The first word in a GIC is “guaranteed”. In other words, the financial institution that issues it promises to pay you back your principal, plus interest. It’s a legal liability for them, and it’s written into the contract when you buy a GIC. But what if the unthinkable happens and the financial institution goes under?
The good news is that there is second line of protection for your money: the government. The vast majority of GICs are backed by what’s known as deposit insurance. Deposit insurance kicks in if the financial institution cannot meet its obligations to you, and you would otherwise not get your money back.
Why does deposit insurance exist?
To understand the rationale behind it, imagine that it did not exist (and there was a time when it did not). If a financial institution was perceived to be in trouble, savers would quickly withdraw their money, sending the institution into a financial panic. A working banking system requires confidence that people’s deposits are safe. So deposit insurance provides comfort that money won’t disappear if the financial institution does go under.
You may be thinking, “But I’ve not been paying my deposit insurance premiums! Am I covered?” Yes, unlike most kinds of insurance that you are covered by, with deposit insurance is automatic. It’s actually the banks and credit unions that pay into it to ensure its ongoing funding. (It’s their insurance, not yours!)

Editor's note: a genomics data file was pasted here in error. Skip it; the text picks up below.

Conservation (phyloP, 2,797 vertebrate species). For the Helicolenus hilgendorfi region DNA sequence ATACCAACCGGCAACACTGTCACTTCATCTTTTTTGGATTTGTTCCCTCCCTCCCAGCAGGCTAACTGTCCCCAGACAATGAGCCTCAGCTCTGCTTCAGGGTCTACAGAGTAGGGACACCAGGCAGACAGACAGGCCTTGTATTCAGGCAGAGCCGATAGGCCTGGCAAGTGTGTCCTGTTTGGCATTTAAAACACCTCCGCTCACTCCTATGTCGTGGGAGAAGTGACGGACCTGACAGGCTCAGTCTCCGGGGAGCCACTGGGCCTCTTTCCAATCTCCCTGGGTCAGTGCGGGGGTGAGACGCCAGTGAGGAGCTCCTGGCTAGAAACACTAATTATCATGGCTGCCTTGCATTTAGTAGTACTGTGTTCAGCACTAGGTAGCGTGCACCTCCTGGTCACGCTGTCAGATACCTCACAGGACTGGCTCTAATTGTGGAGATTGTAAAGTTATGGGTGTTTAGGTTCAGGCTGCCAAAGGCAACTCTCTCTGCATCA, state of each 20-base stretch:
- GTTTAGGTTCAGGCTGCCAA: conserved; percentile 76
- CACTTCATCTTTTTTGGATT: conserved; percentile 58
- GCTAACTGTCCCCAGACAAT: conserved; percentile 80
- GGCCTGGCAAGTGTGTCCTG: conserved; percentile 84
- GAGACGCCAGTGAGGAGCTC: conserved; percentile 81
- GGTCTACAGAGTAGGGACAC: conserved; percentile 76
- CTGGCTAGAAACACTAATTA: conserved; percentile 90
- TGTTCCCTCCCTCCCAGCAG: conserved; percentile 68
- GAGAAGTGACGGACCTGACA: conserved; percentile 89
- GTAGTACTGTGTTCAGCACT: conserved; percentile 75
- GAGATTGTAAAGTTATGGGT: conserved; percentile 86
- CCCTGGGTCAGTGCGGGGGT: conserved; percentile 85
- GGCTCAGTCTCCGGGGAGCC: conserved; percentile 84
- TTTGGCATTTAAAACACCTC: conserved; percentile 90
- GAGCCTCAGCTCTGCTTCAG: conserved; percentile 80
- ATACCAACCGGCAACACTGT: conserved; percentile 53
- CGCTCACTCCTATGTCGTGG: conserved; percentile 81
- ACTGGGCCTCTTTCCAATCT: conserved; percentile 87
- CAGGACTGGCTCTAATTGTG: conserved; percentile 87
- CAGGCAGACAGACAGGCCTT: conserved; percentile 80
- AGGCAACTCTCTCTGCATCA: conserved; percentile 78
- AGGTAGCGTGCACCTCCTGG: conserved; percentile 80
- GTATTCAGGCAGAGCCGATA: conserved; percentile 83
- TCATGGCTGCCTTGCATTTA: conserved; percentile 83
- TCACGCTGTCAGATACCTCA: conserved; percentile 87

So who are your savings covered by, and how much is the coverage?
There are two different kinds of deposit insurance in Canada. The first, and most well know, is offered by the Canada Deposit Insurance Corporation (CDIC). CDIC is responsible for insuring the deposits of federally-regulated financial institutions (all the big banks + many other smaller lenders). Without knowing what it was, you might have seen a red CDIC sticker in the window of your bank; that’s there to show that deposits made there are backed by the federal government.
As listed on the CDIC website, deposits at member institutions are insured up to a maximum of $100,000 for each of the following:
- savings held in one name
- joint deposits (savings held in more than one name)
- savings held in trust for another person
- savings held in Registered Retirement Savings Plans (RRSPs)
- savings held in Registered Retirement Income Funds (RRIFs)
- savings held in Tax-Free Savings Accounts (TFSAs)
- money held for paying realty taxes on mortgaged property
In other words, if you have $100,000 in a savings account and $100,000 in a TFSA GIC at a bank that goes bust, you will be covered for $200,000. But if you have a $120,000 GIC in a TFSA you will only be covered up to $100,000.
*Note that riskier investments, such as equity-linked GICs, are not at all insured. Neither are foreign currency GICs or any GIC with a maturity of greater than 5 years.
If you don’t do your banking at a CDIC member institution, you should be covered by the Credit Union Deposit Insurance Corporation (CUDIC). Each province has its own CUDIC and the coverage does vary. For example, the BC CDUIC provides unlimited coverage (no maximum amount) of insurable deposits, whereas the PEI CDUIC only insures deposits up to $125,000.
How do you know if your financial institution is covered? We have a chart that breaks it down here. Or you can check out the website of either the CDIC or your provincial credit union insurance corporation. And remember: it’s better to be safe than sorry. There have been instances where smaller banks have claimed to be insured when in fact that they were not.
Flickr: Got Credit